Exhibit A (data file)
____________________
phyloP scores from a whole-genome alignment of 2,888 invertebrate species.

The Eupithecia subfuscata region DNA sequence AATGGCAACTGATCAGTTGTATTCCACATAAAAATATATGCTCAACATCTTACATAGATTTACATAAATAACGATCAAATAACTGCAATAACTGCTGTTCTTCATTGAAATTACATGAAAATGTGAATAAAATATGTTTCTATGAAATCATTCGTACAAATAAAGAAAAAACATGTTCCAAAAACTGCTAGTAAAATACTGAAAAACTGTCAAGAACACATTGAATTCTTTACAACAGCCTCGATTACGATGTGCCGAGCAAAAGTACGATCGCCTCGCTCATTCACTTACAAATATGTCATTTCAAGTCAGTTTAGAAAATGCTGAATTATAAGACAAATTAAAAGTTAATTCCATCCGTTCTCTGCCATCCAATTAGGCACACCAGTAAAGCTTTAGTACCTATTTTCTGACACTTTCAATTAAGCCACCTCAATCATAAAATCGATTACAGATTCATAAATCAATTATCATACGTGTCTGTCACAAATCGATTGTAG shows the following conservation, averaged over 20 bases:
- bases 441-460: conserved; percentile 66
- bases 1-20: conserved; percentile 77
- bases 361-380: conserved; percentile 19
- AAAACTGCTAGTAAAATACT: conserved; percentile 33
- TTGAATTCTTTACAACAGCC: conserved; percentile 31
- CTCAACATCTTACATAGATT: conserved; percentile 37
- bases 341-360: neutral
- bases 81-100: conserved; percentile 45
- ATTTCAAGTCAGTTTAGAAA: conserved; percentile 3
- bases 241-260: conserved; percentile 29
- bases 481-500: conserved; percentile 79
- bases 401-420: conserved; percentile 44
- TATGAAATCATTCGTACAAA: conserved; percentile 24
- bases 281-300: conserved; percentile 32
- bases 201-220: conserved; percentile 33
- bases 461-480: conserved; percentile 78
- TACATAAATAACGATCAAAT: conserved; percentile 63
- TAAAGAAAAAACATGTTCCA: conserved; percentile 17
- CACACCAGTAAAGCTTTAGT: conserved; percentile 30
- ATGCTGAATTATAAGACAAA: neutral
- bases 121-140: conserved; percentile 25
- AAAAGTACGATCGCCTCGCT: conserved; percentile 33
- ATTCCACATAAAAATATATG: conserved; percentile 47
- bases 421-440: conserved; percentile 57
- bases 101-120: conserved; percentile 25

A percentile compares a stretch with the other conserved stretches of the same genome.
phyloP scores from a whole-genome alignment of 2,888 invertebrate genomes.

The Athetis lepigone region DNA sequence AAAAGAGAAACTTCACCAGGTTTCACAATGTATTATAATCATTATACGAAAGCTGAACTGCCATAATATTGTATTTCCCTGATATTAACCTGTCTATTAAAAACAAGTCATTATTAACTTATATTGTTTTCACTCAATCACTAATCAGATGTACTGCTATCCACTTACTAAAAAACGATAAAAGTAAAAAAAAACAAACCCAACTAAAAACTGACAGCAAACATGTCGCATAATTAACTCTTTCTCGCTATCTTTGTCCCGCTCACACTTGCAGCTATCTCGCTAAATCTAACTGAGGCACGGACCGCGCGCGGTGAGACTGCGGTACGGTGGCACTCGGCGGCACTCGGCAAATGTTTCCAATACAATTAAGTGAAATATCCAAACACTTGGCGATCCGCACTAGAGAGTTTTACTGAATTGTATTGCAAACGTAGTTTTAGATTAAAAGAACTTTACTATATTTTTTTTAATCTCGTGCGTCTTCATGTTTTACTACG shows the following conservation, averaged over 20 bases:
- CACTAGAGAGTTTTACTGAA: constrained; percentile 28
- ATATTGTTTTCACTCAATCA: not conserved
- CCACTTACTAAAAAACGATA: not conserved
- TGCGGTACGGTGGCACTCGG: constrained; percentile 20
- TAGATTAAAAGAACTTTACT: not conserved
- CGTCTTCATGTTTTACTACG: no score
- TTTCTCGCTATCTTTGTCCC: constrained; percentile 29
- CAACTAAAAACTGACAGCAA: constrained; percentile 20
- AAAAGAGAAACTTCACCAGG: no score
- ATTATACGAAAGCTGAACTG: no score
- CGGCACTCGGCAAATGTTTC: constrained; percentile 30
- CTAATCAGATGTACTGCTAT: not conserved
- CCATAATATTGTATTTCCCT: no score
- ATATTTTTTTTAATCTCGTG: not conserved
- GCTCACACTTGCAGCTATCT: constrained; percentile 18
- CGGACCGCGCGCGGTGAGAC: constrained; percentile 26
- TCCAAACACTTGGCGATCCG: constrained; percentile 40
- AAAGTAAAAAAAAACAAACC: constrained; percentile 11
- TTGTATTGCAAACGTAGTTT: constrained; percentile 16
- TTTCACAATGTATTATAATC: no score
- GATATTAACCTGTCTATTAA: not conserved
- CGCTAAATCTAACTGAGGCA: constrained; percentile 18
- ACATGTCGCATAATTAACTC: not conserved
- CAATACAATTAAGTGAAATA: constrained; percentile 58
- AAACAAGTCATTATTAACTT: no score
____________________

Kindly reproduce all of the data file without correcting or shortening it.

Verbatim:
phyloP scores from a whole-genome alignment of 2,888 invertebrate species.

The Eupithecia subfuscata region DNA sequence AATGGCAACTGATCAGTTGTATTCCACATAAAAATATATGCTCAACATCTTACATAGATTTACATAAATAACGATCAAATAACTGCAATAACTGCTGTTCTTCATTGAAATTACATGAAAATGTGAATAAAATATGTTTCTATGAAATCATTCGTACAAATAAAGAAAAAACATGTTCCAAAAACTGCTAGTAAAATACTGAAAAACTGTCAAGAACACATTGAATTCTTTACAACAGCCTCGATTACGATGTGCCGAGCAAAAGTACGATCGCCTCGCTCATTCACTTACAAATATGTCATTTCAAGTCAGTTTAGAAAATGCTGAATTATAAGACAAATTAAAAGTTAATTCCATCCGTTCTCTGCCATCCAATTAGGCACACCAGTAAAGCTTTAGTACCTATTTTCTGACACTTTCAATTAAGCCACCTCAATCATAAAATCGATTACAGATTCATAAATCAATTATCATACGTGTCTGTCACAAATCGATTGTAG shows the following conservation, averaged over 20 bases:
- bases 441-460: conserved; percentile 66
- bases 1-20: conserved; percentile 77
- bases 361-380: conserved; percentile 19
- AAAACTGCTAGTAAAATACT: conserved; percentile 33
- TTGAATTCTTTACAACAGCC: conserved; percentile 31
- CTCAACATCTTACATAGATT: conserved; percentile 37
- bases 341-360: neutral
- bases 81-100: conserved; percentile 45
- ATTTCAAGTCAGTTTAGAAA: conserved; percentile 3
- bases 241-260: conserved; percentile 29
- bases 481-500: conserved; percentile 79
- bases 401-420: conserved; percentile 44
- TATGAAATCATTCGTACAAA: conserved; percentile 24
- bases 281-300: conserved; percentile 32
- bases 201-220: conserved; percentile 33
- bases 461-480: conserved; percentile 78
- TACATAAATAACGATCAAAT: conserved; percentile 63
- TAAAGAAAAAACATGTTCCA: conserved; percentile 17
- CACACCAGTAAAGCTTTAGT: conserved; percentile 30
- ATGCTGAATTATAAGACAAA: neutral
- bases 121-140: conserved; percentile 25
- AAAAGTACGATCGCCTCGCT: conserved; percentile 33
- ATTCCACATAAAAATATATG: conserved; percentile 47
- bases 421-440: conserved; percentile 57
- bases 101-120: conserved; percentile 25

A percentile compares a stretch with the other conserved stretches of the same genome.
phyloP scores from a whole-genome alignment of 2,888 invertebrate genomes.

The Athetis lepigone region DNA sequence AAAAGAGAAACTTCACCAGGTTTCACAATGTATTATAATCATTATACGAAAGCTGAACTGCCATAATATTGTATTTCCCTGATATTAACCTGTCTATTAAAAACAAGTCATTATTAACTTATATTGTTTTCACTCAATCACTAATCAGATGTACTGCTATCCACTTACTAAAAAACGATAAAAGTAAAAAAAAACAAACCCAACTAAAAACTGACAGCAAACATGTCGCATAATTAACTCTTTCTCGCTATCTTTGTCCCGCTCACACTTGCAGCTATCTCGCTAAATCTAACTGAGGCACGGACCGCGCGCGGTGAGACTGCGGTACGGTGGCACTCGGCGGCACTCGGCAAATGTTTCCAATACAATTAAGTGAAATATCCAAACACTTGGCGATCCGCACTAGAGAGTTTTACTGAATTGTATTGCAAACGTAGTTTTAGATTAAAAGAACTTTACTATATTTTTTTTAATCTCGTGCGTCTTCATGTTTTACTACG shows the following conservation, averaged over 20 bases:
- CACTAGAGAGTTTTACTGAA: constrained; percentile 28
- ATATTGTTTTCACTCAATCA: not conserved
- CCACTTACTAAAAAACGATA: not conserved
- TGCGGTACGGTGGCACTCGG: constrained; percentile 20
- TAGATTAAAAGAACTTTACT: not conserved
- CGTCTTCATGTTTTACTACG: no score
- TTTCTCGCTATCTTTGTCCC: constrained; percentile 29
- CAACTAAAAACTGACAGCAA: constrained; percentile 20
- AAAAGAGAAACTTCACCAGG: no score
- ATTATACGAAAGCTGAACTG: no score
- CGGCACTCGGCAAATGTTTC: constrained; percentile 30
- CTAATCAGATGTACTGCTAT: not conserved
- CCATAATATTGTATTTCCCT: no score
- ATATTTTTTTTAATCTCGTG: not conserved
- GCTCACACTTGCAGCTATCT: constrained; percentile 18
- CGGACCGCGCGCGGTGAGAC: constrained; percentile 26
- TCCAAACACTTGGCGATCCG: constrained; percentile 40
- AAAGTAAAAAAAAACAAACC: constrained; percentile 11
- TTGTATTGCAAACGTAGTTT: constrained; percentile 16
- TTTCACAATGTATTATAATC: no score
- GATATTAACCTGTCTATTAA: not conserved
- CGCTAAATCTAACTGAGGCA: constrained; percentile 18
- ACATGTCGCATAATTAACTC: not conserved
- CAATACAATTAAGTGAAATA: constrained; percentile 58
- AAACAAGTCATTATTAACTT: no score